After its move to the MRMC campus and establishing itself as a major referral center for tertiary care, the Medical College introduced new initiatives, including an emphasis on primary care and outpatient services, programs in inner-city and rural areas, establishment of Centers of Excellence and growth of the Graduate School of Biomedical Sciences. The Medical College, to date, has established more than 30 urban initiatives focused on a wide range of public health issues.

During the past 20 years, on-campus construction has been seemingly non-stop. New Medical College facilities include the MACC Fund Research Center, the Medical College Clinics at Froedtert, the fourth floor addition to the Medical Education Building and, in the fall of 1998, the opening of the Medical College Cancer Center and the Health Research Center, the new front door to the College. The $36 million Health Research Center focuses in large part on medical informatics and genetic research. It also features a 30,000-square foot addition to the library, a 312-seat auditorium, conference facilities, a new bookstore and new offices for the Alumni Association.

Undoubtedly one of the most major campus developments has been the emergence of Froedtert Memorial Lutheran Hospital as the only adult, acute-care hospital on campus. The Medical College's 60-year partnership with John L. Doyne Hospital (previously known as Milwaukee County Medical Complex and Milwaukee County General Hospital) ended in 1995 after the Milwaukee County Board chose to become a purchaser, not a provider, of health care.

All of this evolved from the tradition of excellence born in 1893 with the founding of the Wisconsin College of Physicians and Surgeons. The tradition continued with the formation of the Marquette University School of Medicine in 1913. In 1970, the school was transformed into the Medical College of Wisconsin — restructured as a private, freestanding college, independent from Marquette. Its commitment to excellence, however, has never wavered.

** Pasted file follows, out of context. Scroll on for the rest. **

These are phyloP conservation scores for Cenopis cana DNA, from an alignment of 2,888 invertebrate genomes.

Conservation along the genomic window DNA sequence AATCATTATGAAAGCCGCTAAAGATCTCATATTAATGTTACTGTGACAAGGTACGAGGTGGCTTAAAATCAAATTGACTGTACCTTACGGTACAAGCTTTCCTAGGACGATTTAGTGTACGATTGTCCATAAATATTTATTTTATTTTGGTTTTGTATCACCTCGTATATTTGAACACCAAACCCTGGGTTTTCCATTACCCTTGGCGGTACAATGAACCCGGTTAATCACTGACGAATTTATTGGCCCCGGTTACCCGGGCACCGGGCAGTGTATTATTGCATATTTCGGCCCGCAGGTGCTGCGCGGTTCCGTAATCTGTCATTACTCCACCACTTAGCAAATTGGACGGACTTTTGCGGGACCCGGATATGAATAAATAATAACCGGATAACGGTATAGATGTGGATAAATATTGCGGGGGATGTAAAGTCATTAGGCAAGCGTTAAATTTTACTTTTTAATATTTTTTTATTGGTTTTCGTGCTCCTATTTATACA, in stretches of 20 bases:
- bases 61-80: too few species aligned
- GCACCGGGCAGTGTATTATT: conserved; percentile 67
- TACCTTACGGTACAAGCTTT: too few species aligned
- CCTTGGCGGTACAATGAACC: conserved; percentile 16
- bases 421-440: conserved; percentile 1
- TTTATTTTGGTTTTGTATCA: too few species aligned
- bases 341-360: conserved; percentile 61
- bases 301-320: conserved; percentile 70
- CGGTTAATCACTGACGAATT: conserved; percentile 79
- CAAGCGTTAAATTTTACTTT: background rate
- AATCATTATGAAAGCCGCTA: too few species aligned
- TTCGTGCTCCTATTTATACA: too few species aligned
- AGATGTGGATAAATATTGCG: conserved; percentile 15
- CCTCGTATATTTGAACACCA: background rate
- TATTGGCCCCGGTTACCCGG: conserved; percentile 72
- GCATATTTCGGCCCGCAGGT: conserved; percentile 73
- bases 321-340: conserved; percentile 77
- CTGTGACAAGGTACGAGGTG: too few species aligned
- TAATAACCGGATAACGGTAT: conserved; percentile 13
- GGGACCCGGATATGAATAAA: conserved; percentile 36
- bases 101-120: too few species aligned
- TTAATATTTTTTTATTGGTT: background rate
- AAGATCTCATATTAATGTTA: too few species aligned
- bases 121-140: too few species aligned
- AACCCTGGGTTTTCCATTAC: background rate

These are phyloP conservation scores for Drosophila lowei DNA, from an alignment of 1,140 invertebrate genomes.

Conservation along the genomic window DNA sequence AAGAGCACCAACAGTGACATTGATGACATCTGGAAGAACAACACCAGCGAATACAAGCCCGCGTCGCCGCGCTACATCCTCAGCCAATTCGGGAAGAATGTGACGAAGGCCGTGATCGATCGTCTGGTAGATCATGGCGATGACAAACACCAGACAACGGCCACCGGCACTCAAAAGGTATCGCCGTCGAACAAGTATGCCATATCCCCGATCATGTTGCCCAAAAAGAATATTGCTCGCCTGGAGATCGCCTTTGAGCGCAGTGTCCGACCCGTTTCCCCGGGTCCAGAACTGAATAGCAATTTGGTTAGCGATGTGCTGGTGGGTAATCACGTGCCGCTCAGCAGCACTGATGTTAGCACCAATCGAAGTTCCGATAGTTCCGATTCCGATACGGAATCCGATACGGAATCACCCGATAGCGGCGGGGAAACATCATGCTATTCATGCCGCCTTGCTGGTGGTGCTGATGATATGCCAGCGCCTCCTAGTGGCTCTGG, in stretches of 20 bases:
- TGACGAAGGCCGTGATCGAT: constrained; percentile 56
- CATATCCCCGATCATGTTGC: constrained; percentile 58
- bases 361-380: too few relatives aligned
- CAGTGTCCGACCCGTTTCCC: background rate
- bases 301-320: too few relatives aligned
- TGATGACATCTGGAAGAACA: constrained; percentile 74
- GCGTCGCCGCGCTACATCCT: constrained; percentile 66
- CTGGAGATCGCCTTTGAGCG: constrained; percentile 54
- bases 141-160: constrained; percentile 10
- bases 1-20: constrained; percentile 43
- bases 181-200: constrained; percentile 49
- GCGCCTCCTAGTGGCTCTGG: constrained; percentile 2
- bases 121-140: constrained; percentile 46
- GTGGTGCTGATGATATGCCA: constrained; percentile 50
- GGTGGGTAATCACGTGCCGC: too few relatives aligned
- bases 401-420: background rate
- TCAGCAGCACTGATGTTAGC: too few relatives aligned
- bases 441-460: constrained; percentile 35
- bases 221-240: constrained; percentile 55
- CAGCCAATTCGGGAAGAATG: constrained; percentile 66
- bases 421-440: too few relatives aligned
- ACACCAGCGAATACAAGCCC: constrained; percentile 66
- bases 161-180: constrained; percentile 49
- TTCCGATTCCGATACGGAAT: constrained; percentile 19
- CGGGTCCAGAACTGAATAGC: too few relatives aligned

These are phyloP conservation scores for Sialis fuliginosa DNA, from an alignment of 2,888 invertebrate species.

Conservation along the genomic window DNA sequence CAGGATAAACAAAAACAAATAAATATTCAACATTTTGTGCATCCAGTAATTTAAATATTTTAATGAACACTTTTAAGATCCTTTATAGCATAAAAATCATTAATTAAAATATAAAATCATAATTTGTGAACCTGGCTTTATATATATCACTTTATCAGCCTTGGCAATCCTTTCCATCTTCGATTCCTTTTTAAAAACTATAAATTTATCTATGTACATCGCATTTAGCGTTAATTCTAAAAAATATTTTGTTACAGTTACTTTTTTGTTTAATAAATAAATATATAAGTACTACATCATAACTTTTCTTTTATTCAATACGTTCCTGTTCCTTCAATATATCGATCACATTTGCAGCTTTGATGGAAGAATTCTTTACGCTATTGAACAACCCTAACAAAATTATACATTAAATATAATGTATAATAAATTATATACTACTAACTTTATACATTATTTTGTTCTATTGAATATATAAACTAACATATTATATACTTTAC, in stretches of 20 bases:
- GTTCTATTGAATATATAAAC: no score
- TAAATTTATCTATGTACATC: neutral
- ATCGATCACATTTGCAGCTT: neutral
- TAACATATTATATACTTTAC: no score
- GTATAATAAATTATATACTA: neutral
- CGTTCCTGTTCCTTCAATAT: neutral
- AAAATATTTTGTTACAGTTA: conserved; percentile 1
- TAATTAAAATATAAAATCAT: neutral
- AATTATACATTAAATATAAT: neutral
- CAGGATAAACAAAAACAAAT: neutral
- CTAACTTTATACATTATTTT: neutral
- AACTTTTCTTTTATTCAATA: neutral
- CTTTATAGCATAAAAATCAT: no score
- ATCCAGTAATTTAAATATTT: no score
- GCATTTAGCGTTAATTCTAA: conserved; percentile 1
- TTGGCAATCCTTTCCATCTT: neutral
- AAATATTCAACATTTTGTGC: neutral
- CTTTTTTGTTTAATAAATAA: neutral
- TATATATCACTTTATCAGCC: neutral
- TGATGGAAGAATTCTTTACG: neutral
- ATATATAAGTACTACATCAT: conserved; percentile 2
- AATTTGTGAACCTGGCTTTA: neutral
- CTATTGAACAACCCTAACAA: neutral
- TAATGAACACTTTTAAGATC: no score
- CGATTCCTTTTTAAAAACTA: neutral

History of the Medical College of Wisconsin/
Marquette Medical Alumni Association

As noted in the history on the College, the old Wisconsin College of Physicians and Surgeons and the Milwaukee College of Medicine eventually became the Marquette University School of Medicine, which eventually became the Medical College of Wisconsin. While the names have changed, it is still the same school - the only private medical school in Wisconsin.

In 1925 the Marquette University Medical Alumni Association was incorporated and it came under the umbrella of the Marquette University General Alumni Association.

In 1967, when Marquette severed its ties with the medical school, the Board of Directors of the Alumni Association was faced with the decision of where the Association fit administratively. An independent Alumni Association was established to incorporate the graduates from the Wisconsin College of Physicians and Surgeons, the Marquette University School of Medicine, and the Medical College of Wisconsin.

The name "Marquette-Medical College of Wisconsin Alumni Association" was selected and in 1989 the name was changed to "Medical College of Wisconsin-Marquette Medical Alumni Association." On January 1, 1996, the Association changed to a non-dues-paying organization with the hopes that more alumni would feel a part of the organization and become more involved with the Association's programs and activities. Another important change came with the approval of revised bylaws on May 10, 1996. The revision welcomed all alumni as members of the Association. This includes those alumni who received their M.D., Ph.D., master's, Master of Public Health or did their residency training at the College or one of our affiliated hospitals. The Alumni Association is represented on the College's Board of Trustees and a variety of other committees, including the admissions committee.

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Page Updated 07/29/2014